Conversation in business is frequently seen as soft and wooly. Is it?
I’m afraid the senior managers in my organisation have got no interest in conversation. They see it as far too soft.
How many times have I heard that comment or something similar? Far too often, I am sorry to say.
I have a different perspective. Paradoxically, I think conversation isn’t soft; I believe that it’s extremely hard.
It is hard in two ways:
First, it’s hard to convince people of the power of conversation. Such difficulty is not too surprising as few of us have experienced the types of compelling conversations that make a difference in our organizations.
How many times do you hear that an issue needs to be debated, but you rarely hear that we need to have some a dialogue?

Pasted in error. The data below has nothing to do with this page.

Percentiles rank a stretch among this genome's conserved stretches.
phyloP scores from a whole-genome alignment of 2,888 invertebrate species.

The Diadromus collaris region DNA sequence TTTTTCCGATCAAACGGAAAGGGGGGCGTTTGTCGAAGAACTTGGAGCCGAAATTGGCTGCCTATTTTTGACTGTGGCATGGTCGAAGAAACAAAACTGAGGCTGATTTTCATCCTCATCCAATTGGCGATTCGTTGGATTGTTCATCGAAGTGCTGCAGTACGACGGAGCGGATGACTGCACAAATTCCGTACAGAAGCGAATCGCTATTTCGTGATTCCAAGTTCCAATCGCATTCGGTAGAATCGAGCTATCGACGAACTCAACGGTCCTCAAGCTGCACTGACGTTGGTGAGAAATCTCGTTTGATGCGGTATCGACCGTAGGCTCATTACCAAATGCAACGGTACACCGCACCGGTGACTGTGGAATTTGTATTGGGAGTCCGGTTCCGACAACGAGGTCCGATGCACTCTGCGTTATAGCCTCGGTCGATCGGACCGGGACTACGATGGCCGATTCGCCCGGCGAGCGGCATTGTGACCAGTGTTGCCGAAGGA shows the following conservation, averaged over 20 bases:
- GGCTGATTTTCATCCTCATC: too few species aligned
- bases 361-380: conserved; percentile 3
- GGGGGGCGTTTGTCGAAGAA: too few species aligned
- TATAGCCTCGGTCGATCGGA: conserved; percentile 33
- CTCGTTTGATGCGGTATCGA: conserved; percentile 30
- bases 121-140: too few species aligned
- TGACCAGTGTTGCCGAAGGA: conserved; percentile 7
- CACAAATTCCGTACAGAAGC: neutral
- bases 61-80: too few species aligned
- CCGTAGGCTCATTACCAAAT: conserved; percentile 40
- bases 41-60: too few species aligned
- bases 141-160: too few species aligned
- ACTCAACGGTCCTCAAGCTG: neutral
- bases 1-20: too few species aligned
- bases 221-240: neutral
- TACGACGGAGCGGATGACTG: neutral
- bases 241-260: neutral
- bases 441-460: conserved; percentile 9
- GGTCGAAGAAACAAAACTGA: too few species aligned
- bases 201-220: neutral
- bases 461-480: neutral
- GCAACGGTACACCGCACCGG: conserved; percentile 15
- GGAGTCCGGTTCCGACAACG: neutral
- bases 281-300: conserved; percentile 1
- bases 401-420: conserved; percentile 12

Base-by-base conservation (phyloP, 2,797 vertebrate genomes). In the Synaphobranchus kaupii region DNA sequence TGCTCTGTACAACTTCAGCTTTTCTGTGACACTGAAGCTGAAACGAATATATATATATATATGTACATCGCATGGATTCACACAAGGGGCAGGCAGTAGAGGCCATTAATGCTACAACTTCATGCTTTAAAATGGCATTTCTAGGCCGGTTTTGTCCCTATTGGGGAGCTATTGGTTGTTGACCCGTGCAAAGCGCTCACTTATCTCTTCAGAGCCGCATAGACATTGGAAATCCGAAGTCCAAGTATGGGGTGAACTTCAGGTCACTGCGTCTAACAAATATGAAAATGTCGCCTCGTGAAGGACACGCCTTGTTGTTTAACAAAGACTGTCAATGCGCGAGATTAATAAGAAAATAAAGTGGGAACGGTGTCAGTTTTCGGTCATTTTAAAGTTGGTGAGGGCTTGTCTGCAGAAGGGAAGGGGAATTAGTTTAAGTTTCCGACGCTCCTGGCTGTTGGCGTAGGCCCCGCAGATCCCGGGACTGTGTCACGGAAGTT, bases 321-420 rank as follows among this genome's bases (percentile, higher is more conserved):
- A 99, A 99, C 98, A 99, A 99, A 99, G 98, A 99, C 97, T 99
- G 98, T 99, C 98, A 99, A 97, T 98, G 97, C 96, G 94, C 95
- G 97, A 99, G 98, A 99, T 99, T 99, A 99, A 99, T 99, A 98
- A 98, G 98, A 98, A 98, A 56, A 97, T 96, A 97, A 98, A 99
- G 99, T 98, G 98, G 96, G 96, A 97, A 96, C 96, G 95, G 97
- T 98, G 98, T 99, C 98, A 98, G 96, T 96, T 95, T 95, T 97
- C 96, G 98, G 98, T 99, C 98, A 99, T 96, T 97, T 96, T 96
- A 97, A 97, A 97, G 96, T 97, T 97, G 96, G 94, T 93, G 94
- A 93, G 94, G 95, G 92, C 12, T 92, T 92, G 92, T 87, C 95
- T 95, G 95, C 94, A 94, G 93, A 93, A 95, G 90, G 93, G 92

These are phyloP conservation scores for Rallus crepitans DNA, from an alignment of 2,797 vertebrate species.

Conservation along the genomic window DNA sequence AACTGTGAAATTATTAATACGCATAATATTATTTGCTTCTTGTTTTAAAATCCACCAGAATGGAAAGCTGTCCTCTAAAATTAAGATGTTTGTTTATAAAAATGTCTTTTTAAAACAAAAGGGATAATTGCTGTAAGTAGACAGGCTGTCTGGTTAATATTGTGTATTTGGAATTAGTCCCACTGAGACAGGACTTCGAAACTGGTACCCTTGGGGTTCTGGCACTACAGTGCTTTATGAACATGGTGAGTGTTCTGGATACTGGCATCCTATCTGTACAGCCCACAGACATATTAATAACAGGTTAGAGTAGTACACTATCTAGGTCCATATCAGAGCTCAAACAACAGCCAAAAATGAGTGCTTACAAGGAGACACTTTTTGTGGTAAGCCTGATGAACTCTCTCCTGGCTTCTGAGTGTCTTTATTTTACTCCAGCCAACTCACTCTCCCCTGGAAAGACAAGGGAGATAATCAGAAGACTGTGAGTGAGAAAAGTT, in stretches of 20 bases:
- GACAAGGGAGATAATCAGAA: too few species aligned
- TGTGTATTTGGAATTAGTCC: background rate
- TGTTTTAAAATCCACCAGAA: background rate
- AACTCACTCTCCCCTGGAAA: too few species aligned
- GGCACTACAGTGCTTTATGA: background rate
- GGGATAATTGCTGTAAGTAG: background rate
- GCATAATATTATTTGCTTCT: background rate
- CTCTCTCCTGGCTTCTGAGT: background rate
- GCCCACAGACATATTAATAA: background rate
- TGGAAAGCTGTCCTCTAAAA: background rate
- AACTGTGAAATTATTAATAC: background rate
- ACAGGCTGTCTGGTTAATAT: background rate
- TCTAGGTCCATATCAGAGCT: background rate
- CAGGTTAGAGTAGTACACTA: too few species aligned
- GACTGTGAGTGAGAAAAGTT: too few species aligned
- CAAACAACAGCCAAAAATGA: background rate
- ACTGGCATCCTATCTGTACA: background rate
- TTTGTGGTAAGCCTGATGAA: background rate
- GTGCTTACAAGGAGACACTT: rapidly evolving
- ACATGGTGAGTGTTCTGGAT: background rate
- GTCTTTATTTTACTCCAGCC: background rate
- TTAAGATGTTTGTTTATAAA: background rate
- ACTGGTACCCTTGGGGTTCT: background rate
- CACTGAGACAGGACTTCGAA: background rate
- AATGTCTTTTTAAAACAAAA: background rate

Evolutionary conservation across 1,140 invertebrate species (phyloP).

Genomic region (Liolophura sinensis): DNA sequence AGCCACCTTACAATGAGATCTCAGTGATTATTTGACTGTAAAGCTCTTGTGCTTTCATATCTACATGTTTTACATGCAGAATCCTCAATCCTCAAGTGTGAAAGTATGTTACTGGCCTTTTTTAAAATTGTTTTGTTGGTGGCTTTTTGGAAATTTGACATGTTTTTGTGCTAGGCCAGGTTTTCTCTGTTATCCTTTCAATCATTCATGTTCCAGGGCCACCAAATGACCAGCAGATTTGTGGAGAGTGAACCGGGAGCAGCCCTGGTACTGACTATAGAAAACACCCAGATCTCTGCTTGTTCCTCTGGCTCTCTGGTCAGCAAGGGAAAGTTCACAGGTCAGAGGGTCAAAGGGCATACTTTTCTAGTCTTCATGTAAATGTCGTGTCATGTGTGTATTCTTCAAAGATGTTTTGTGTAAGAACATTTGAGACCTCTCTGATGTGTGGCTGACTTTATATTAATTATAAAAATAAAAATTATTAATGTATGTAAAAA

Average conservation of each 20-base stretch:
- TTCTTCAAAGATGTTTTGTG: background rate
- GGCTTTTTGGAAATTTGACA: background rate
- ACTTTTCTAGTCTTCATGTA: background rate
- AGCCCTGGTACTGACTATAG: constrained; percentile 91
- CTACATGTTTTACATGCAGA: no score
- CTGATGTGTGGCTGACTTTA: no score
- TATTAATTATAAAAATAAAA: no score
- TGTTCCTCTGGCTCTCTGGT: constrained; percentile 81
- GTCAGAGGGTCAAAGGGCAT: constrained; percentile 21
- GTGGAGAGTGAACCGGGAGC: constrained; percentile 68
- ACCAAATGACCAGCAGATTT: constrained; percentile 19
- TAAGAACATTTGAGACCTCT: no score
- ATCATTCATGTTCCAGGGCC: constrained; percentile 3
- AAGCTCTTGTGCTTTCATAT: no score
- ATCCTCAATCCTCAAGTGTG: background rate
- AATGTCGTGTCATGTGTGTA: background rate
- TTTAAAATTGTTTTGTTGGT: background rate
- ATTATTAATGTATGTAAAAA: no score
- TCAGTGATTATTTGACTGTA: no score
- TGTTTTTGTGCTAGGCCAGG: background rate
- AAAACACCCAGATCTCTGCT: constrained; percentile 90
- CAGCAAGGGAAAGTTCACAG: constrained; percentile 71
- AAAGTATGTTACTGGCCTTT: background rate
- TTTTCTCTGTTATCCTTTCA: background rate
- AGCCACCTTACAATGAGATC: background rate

We need both – dialogue and debate. Each has its place.
Second, conversation is hard in that it creates some solid outcomes.
Making a decision may seem like a hard result. And of course, it is. But what if that decision is flawed. It’s a hard outcome but a bad one.
Now imagine a conversation that helps a group of people make sense of a complex situation and thus put them in a better position to make an improved decision.
Is this outcome – “improved understanding”- soft or is it hard?
It’s hard of course!
It may be difficult to convince people of the power of conversation, but the outcomes are well worth it. Conversation is anything but soft and wooly. We need hard conversation.
|This page is part of an online book on Conversational Leadership that I am in the process of writing.
Parts of the book have restricted access.
You can learn more about the book and how to obtain access on the home page.
|If you like what you have seen of this blook and would like to support me by donating $1 (or more) a month then click the "Become a Patron" button for more information.|